I don’t know much about this one, but ever since I saw the trailer, and after I found out this one is being produced by Guillermo del Toro, I’ve been intrigued.

 

9. Candyman June 12/ directed by Nia Dacosta

There is no trailer for this one yet, and yes, it’s another reboot/remake, but it was written by Jordan Peele, who also produced it. It will also be interesting to have a woman behind the camera for this one. Additionally, this one, like the original, was filmed at Chicago’s Cabrini-Heights neighborhood, which has since been gentrified. Oh, and Tony Todd is returning! Whether or not he’ll play Candyman, that has yet to be seen. This should be a big one.

10. Halloween Kills October 16/Directed by David Gordon Green

HalloweenKills.jpg

You can’t kill the Boogeyman, and you can’t kill Laurie Strode, either! Get ready for more and more Michael, with another sequel set to be released in 2021.

I will note that most of these films are pretty mainstream, and in past years, my favorite movies of the year slipped under the radar until they streamed on places like Hulu or Shudder or were lucky enough to find larger distribution after building buzz. Expect some sleeper hits as we head into the new year. How many people were talking about Hereditary at this point in 2018 or The Witch months before its release? That said, 2020 looks to be a good year for horror with some well-known entities making a return to the big screen alongside some innovative stories that are lucky enough to get wider distribution.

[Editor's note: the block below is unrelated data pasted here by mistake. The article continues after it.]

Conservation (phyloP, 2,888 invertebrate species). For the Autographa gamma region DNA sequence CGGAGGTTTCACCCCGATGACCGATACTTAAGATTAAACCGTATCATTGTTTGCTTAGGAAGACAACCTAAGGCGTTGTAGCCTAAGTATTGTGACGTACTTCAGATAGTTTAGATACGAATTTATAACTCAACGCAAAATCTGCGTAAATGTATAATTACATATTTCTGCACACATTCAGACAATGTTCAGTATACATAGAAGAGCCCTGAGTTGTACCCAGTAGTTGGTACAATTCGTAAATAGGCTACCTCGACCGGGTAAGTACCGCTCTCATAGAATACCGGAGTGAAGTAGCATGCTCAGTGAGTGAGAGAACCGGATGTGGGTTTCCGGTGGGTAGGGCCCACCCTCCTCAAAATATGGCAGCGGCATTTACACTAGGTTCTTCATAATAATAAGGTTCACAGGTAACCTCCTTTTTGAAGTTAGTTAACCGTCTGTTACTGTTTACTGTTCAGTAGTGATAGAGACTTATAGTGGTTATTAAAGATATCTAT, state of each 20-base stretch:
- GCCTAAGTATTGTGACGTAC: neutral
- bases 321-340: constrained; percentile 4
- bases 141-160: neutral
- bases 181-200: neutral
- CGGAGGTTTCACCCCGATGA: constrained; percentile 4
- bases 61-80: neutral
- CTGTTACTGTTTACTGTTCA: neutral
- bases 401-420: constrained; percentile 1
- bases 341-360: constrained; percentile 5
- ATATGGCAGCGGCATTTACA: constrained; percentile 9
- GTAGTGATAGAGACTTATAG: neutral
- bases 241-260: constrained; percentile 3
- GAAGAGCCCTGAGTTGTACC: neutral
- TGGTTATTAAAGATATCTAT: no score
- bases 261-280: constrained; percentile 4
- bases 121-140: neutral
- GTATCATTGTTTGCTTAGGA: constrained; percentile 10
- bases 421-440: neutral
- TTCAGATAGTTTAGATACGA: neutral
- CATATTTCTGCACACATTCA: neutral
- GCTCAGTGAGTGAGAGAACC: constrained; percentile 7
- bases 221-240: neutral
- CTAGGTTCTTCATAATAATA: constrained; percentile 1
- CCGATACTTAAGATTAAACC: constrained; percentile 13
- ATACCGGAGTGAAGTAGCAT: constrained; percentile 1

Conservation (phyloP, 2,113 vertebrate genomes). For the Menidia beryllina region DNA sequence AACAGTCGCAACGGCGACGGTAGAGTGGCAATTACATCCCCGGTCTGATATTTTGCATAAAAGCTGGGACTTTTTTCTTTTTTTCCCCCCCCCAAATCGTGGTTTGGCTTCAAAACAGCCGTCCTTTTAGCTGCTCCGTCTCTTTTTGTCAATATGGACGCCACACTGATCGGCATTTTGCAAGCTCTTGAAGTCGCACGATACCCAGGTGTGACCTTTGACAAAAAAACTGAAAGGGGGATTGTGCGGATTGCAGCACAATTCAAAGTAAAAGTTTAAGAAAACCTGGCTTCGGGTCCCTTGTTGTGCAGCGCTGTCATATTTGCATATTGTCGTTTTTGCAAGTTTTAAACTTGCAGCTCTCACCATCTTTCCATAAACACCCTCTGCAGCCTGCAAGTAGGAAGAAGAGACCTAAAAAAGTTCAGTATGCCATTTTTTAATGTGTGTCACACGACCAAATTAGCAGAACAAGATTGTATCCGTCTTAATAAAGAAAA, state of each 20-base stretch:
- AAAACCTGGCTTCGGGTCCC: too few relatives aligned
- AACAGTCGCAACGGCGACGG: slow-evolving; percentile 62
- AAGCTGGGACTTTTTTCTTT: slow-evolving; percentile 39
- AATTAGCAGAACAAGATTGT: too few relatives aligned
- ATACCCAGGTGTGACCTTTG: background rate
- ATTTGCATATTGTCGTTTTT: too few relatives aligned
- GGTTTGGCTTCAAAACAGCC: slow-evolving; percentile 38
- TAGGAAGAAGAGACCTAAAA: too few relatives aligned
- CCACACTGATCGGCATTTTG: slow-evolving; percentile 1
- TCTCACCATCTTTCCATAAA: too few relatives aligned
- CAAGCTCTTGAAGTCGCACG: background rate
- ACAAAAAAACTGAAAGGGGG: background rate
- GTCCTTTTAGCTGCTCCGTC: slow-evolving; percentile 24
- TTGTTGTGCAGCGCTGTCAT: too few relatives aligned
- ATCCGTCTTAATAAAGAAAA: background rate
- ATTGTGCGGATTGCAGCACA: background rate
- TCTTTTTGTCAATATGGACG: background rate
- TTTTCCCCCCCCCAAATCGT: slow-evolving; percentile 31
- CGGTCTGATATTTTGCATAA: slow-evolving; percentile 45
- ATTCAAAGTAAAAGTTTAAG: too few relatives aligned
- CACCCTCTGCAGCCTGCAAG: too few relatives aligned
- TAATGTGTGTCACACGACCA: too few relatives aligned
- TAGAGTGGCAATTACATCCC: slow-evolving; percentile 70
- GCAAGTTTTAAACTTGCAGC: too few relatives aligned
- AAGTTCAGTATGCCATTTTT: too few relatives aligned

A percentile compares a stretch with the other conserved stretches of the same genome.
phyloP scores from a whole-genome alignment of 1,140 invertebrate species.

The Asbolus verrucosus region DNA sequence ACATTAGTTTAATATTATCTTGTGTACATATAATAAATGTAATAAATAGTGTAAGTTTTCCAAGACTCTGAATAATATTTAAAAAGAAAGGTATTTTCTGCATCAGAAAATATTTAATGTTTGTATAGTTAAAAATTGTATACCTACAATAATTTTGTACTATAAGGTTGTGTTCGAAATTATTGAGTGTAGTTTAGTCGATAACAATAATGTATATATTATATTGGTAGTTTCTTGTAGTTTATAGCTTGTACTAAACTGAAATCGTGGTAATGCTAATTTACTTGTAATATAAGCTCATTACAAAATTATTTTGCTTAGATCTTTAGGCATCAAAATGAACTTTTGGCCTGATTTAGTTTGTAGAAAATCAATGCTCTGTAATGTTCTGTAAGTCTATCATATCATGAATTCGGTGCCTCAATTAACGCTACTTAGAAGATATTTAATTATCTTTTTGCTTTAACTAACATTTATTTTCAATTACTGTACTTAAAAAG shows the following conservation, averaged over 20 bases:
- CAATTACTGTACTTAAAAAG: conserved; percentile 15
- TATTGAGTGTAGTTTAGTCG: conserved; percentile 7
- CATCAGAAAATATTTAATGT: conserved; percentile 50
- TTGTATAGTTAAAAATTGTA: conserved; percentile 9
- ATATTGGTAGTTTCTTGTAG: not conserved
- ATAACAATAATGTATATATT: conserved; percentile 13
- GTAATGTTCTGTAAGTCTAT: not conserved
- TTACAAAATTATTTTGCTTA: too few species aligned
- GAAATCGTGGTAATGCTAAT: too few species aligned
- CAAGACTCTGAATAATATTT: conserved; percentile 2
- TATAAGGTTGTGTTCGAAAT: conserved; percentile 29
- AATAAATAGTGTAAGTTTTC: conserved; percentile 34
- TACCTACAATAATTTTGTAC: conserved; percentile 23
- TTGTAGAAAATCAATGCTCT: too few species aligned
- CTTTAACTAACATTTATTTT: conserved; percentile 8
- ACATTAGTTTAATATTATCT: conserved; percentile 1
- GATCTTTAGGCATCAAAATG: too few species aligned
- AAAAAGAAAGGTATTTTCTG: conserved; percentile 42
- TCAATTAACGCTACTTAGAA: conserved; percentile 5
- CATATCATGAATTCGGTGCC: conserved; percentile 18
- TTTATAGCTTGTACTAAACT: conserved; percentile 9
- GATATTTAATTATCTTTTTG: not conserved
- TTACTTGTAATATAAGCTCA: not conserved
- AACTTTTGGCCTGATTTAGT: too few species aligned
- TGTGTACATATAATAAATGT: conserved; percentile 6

Are there any films you’re most looking forward to this year? Feel free to comment below.

 

Halloween Streaming Season (Pt. 4)

 

This is my final post regarding streaming recommendations for the Halloween season. This post will focus on Amazon Prime, only movies that you can stream for free with a membership. You can check out my Hulu recommendations here.,  my Netflix recommendations here, and my Shudder recommendations here.

Let’s get down to business!

Gothic (Directed by Ken Russel, 1986) This is a strange little movie that, in part, recounts the story of the Romantic poets sitting around Lord Byron’s castle and telling each other ghost stories, which is how Mary Shelley found the inspiration for Frankenstein.